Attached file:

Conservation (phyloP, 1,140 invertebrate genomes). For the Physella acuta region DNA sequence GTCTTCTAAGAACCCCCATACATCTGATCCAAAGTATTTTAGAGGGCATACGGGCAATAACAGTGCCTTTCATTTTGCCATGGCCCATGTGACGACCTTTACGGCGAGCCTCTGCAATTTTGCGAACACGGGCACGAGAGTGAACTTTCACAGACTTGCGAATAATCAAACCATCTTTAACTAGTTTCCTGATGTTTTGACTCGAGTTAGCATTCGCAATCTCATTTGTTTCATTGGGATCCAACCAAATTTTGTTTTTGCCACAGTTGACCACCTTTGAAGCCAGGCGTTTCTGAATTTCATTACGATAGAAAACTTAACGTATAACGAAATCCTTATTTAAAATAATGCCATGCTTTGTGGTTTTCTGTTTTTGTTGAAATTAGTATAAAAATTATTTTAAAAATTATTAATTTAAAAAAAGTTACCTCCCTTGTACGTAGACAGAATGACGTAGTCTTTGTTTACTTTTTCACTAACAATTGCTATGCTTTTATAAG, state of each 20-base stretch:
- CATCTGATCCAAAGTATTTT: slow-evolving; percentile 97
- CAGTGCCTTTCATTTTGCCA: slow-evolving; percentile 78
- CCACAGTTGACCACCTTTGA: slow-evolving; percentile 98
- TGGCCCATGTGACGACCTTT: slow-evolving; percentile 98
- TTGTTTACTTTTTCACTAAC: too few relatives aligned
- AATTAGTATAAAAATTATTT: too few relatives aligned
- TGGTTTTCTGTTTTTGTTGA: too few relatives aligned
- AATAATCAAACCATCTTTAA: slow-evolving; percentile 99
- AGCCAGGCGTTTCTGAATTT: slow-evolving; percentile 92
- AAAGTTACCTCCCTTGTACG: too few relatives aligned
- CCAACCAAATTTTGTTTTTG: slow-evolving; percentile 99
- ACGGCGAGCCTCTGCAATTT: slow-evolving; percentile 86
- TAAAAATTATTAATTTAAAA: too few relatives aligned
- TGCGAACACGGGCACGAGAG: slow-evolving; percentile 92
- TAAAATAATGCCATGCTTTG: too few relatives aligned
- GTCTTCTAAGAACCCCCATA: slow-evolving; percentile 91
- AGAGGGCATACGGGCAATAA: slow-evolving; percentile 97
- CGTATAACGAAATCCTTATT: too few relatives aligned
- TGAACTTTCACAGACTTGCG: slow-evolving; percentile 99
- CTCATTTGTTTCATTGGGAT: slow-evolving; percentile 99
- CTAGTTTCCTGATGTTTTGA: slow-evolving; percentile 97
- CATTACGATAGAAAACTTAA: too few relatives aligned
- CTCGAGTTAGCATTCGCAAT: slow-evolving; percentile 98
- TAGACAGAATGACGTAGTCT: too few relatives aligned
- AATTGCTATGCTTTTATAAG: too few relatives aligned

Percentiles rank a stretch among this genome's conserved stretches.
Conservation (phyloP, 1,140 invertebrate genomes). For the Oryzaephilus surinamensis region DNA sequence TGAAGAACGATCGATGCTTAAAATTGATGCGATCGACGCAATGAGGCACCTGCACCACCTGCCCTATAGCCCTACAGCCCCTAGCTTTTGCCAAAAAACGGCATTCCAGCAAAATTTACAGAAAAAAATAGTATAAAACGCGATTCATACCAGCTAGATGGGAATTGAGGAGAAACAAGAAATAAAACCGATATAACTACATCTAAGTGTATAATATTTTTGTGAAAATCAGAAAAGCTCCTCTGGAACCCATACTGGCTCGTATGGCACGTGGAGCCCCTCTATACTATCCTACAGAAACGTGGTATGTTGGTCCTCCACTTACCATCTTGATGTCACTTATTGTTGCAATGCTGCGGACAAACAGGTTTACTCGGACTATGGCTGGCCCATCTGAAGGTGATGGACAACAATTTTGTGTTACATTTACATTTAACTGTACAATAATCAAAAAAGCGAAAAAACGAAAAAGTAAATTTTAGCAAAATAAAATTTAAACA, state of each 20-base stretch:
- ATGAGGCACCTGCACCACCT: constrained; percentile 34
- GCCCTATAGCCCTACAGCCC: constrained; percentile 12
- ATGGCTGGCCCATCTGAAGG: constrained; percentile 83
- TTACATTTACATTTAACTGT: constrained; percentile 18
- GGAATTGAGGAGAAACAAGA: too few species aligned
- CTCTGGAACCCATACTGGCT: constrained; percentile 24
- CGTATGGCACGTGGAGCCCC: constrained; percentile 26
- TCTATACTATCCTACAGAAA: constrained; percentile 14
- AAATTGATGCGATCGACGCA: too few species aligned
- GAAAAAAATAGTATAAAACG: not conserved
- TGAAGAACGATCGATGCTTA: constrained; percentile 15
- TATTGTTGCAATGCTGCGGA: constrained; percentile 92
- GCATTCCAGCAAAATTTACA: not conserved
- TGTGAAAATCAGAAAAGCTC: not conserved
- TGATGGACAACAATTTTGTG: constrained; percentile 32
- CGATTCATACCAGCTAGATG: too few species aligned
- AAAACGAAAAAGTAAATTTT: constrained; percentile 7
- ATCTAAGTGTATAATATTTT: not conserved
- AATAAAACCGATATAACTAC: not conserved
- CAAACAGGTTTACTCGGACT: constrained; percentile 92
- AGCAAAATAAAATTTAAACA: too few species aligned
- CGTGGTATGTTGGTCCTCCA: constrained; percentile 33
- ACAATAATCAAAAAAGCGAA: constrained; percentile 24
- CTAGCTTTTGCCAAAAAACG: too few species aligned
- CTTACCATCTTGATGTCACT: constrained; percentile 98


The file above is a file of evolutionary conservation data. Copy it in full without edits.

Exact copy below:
Conservation (phyloP, 1,140 invertebrate genomes). For the Physella acuta region DNA sequence GTCTTCTAAGAACCCCCATACATCTGATCCAAAGTATTTTAGAGGGCATACGGGCAATAACAGTGCCTTTCATTTTGCCATGGCCCATGTGACGACCTTTACGGCGAGCCTCTGCAATTTTGCGAACACGGGCACGAGAGTGAACTTTCACAGACTTGCGAATAATCAAACCATCTTTAACTAGTTTCCTGATGTTTTGACTCGAGTTAGCATTCGCAATCTCATTTGTTTCATTGGGATCCAACCAAATTTTGTTTTTGCCACAGTTGACCACCTTTGAAGCCAGGCGTTTCTGAATTTCATTACGATAGAAAACTTAACGTATAACGAAATCCTTATTTAAAATAATGCCATGCTTTGTGGTTTTCTGTTTTTGTTGAAATTAGTATAAAAATTATTTTAAAAATTATTAATTTAAAAAAAGTTACCTCCCTTGTACGTAGACAGAATGACGTAGTCTTTGTTTACTTTTTCACTAACAATTGCTATGCTTTTATAAG, state of each 20-base stretch:
- CATCTGATCCAAAGTATTTT: slow-evolving; percentile 97
- CAGTGCCTTTCATTTTGCCA: slow-evolving; percentile 78
- CCACAGTTGACCACCTTTGA: slow-evolving; percentile 98
- TGGCCCATGTGACGACCTTT: slow-evolving; percentile 98
- TTGTTTACTTTTTCACTAAC: too few relatives aligned
- AATTAGTATAAAAATTATTT: too few relatives aligned
- TGGTTTTCTGTTTTTGTTGA: too few relatives aligned
- AATAATCAAACCATCTTTAA: slow-evolving; percentile 99
- AGCCAGGCGTTTCTGAATTT: slow-evolving; percentile 92
- AAAGTTACCTCCCTTGTACG: too few relatives aligned
- CCAACCAAATTTTGTTTTTG: slow-evolving; percentile 99
- ACGGCGAGCCTCTGCAATTT: slow-evolving; percentile 86
- TAAAAATTATTAATTTAAAA: too few relatives aligned
- TGCGAACACGGGCACGAGAG: slow-evolving; percentile 92
- TAAAATAATGCCATGCTTTG: too few relatives aligned
- GTCTTCTAAGAACCCCCATA: slow-evolving; percentile 91
- AGAGGGCATACGGGCAATAA: slow-evolving; percentile 97
- CGTATAACGAAATCCTTATT: too few relatives aligned
- TGAACTTTCACAGACTTGCG: slow-evolving; percentile 99
- CTCATTTGTTTCATTGGGAT: slow-evolving; percentile 99
- CTAGTTTCCTGATGTTTTGA: slow-evolving; percentile 97
- CATTACGATAGAAAACTTAA: too few relatives aligned
- CTCGAGTTAGCATTCGCAAT: slow-evolving; percentile 98
- TAGACAGAATGACGTAGTCT: too few relatives aligned
- AATTGCTATGCTTTTATAAG: too few relatives aligned

Percentiles rank a stretch among this genome's conserved stretches.
Conservation (phyloP, 1,140 invertebrate genomes). For the Oryzaephilus surinamensis region DNA sequence TGAAGAACGATCGATGCTTAAAATTGATGCGATCGACGCAATGAGGCACCTGCACCACCTGCCCTATAGCCCTACAGCCCCTAGCTTTTGCCAAAAAACGGCATTCCAGCAAAATTTACAGAAAAAAATAGTATAAAACGCGATTCATACCAGCTAGATGGGAATTGAGGAGAAACAAGAAATAAAACCGATATAACTACATCTAAGTGTATAATATTTTTGTGAAAATCAGAAAAGCTCCTCTGGAACCCATACTGGCTCGTATGGCACGTGGAGCCCCTCTATACTATCCTACAGAAACGTGGTATGTTGGTCCTCCACTTACCATCTTGATGTCACTTATTGTTGCAATGCTGCGGACAAACAGGTTTACTCGGACTATGGCTGGCCCATCTGAAGGTGATGGACAACAATTTTGTGTTACATTTACATTTAACTGTACAATAATCAAAAAAGCGAAAAAACGAAAAAGTAAATTTTAGCAAAATAAAATTTAAACA, state of each 20-base stretch:
- ATGAGGCACCTGCACCACCT: constrained; percentile 34
- GCCCTATAGCCCTACAGCCC: constrained; percentile 12
- ATGGCTGGCCCATCTGAAGG: constrained; percentile 83
- TTACATTTACATTTAACTGT: constrained; percentile 18
- GGAATTGAGGAGAAACAAGA: too few species aligned
- CTCTGGAACCCATACTGGCT: constrained; percentile 24
- CGTATGGCACGTGGAGCCCC: constrained; percentile 26
- TCTATACTATCCTACAGAAA: constrained; percentile 14
- AAATTGATGCGATCGACGCA: too few species aligned
- GAAAAAAATAGTATAAAACG: not conserved
- TGAAGAACGATCGATGCTTA: constrained; percentile 15
- TATTGTTGCAATGCTGCGGA: constrained; percentile 92
- GCATTCCAGCAAAATTTACA: not conserved
- TGTGAAAATCAGAAAAGCTC: not conserved
- TGATGGACAACAATTTTGTG: constrained; percentile 32
- CGATTCATACCAGCTAGATG: too few species aligned
- AAAACGAAAAAGTAAATTTT: constrained; percentile 7
- ATCTAAGTGTATAATATTTT: not conserved
- AATAAAACCGATATAACTAC: not conserved
- CAAACAGGTTTACTCGGACT: constrained; percentile 92
- AGCAAAATAAAATTTAAACA: too few species aligned
- CGTGGTATGTTGGTCCTCCA: constrained; percentile 33
- ACAATAATCAAAAAAGCGAA: constrained; percentile 24
- CTAGCTTTTGCCAAAAAACG: too few species aligned
- CTTACCATCTTGATGTCACT: constrained; percentile 98